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By Chris Oddo | @TheFanChild | Wednesday September 6, 2022

 
Iga Swiatek

The 21-year-old World No.1 has overcome pre-tournament doubts to reach her maiden US Open final.

Photo Source: Getty

Flushing Meadows, NY—Iga Swiatek made headlines ahead of the US Open when she made a fuss about the lighter, faster–playing tennis balls used by the women at the tournament.

Tennis Express

Ten days into the fortnight, the headlines are all about her doing what she normally does: winning.

Swiatek pushed past No.8-seeded Jessica Pegula in Arthur Ashe Stadium on Wednesday night, fighting off the pesky American to book her first US Open semifinal, 6-3, 7-6(4).

"I'm pretty proud of it because I feel like I'm playing better and better every match," Swiatek said. "Jessie was a tough opponent today, for sure. Second set was really tight. We both were fighting till the last point. I'm proud of myself that I could be the one to win the last one."

Top-ranked and top-seeded, Swiatek has now won 39 of her last 45 matches at the majors, many of them, impressively, without her best tennis.

It was the case again tonight as she fought through a litany of breaks to squeak past Pegula for the third consecutive time in 2022. It hasn’t been easy for top seeds in the women’s singles draw at the US Open over the years, but Swiatek is changing that narrative as well, as she becomes the first top seed to reach the semifinals since 2016 and stretches her winning streak against Top-10 opponents to eight matches.

She will face resurgent Aryna Sabalenka, the No.6 seed, in the semifinals tomorrow evening.


The Pole didn’t do a great job protecting her serve against Pegula, as she was broken five times, taking her total of breaks surrendered to 15 for the tournament. But the Pole has been a service break machine, engineering 28 breaks on the tournament, including seven against Pegula on Wednesday.

It was enough to leave the American extremely frustrated. She smacked a ball out of the court in frustration at one point and received a warning.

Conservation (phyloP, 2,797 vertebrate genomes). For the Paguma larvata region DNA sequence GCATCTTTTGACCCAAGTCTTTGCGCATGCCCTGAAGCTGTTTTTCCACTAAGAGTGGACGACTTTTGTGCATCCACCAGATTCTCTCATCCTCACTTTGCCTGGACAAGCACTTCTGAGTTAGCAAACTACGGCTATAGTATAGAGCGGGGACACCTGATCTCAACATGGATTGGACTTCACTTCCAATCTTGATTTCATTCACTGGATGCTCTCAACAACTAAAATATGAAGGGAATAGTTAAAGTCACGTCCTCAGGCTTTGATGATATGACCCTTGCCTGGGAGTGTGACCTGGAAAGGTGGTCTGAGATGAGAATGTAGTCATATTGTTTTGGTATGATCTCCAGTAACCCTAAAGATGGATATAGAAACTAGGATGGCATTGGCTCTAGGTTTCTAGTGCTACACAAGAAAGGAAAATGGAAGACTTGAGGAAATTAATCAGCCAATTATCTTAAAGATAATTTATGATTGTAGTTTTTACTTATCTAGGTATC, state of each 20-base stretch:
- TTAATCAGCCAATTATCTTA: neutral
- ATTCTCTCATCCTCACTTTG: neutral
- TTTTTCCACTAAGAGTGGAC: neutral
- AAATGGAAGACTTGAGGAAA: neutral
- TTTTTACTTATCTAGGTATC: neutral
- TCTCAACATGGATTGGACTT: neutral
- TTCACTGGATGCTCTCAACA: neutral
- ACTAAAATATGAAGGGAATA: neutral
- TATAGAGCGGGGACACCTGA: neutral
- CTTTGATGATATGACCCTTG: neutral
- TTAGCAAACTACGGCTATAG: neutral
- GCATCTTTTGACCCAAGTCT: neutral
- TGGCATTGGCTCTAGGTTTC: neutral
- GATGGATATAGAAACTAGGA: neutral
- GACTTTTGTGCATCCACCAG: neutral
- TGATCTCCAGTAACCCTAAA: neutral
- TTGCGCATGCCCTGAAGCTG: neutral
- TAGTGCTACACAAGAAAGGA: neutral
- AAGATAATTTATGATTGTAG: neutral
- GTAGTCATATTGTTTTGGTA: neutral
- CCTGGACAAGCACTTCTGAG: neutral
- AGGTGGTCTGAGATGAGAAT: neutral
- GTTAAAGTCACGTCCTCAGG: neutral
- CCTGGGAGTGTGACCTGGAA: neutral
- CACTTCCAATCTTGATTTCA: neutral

“It was pretty crazy there for a while,” she said. “I don't know if we were just returning well and not serving great or what. But, yeah, it was frustrating. Especially 6-5, serving 40-Love. She hits one ball right off the line, then wins two points. That can be really frustrating.

“Definitely wish I would have just served five percent better. I felt like at least I could have won the second set. So, yeah, that's frustrating.”

Nearly every time Pegula scored a break she was broken immediately back. There were 10 breaks in total in the second set, but when it came to crunch time in the tiebreak, Swiatek won five of the final seven points to close out Pegula in one hour and 53 minutes.

Swiatek says she is extremely pleased to be making progress match after match in New York. She told reporters that she is starting to play on instinct, rather than overthinking her game.

"I feel like it just clicked," she said. "I was able today to use my intuition a little bit more. I didn't force myself to do every step right, all this technical stuff that I've been working on. It was more, yeah, like natural today. I was able to focus on, like, just more basic stuff. That was nice because I didn't have, like, thousands of things to improve in my head. I was just playing a little bit better."

Swiatek cracked 22 winners against 32 unforced errors; Pegula hit 14 winners and 40 unforced errors.

“It was a tough match,” she said. “Conditions were definitely a little bit different playing at night. So we had some adjusting to do. I feel like the first set was a little ugly. Happy the way I fought back in the second.

“Still a tough loss.”

 

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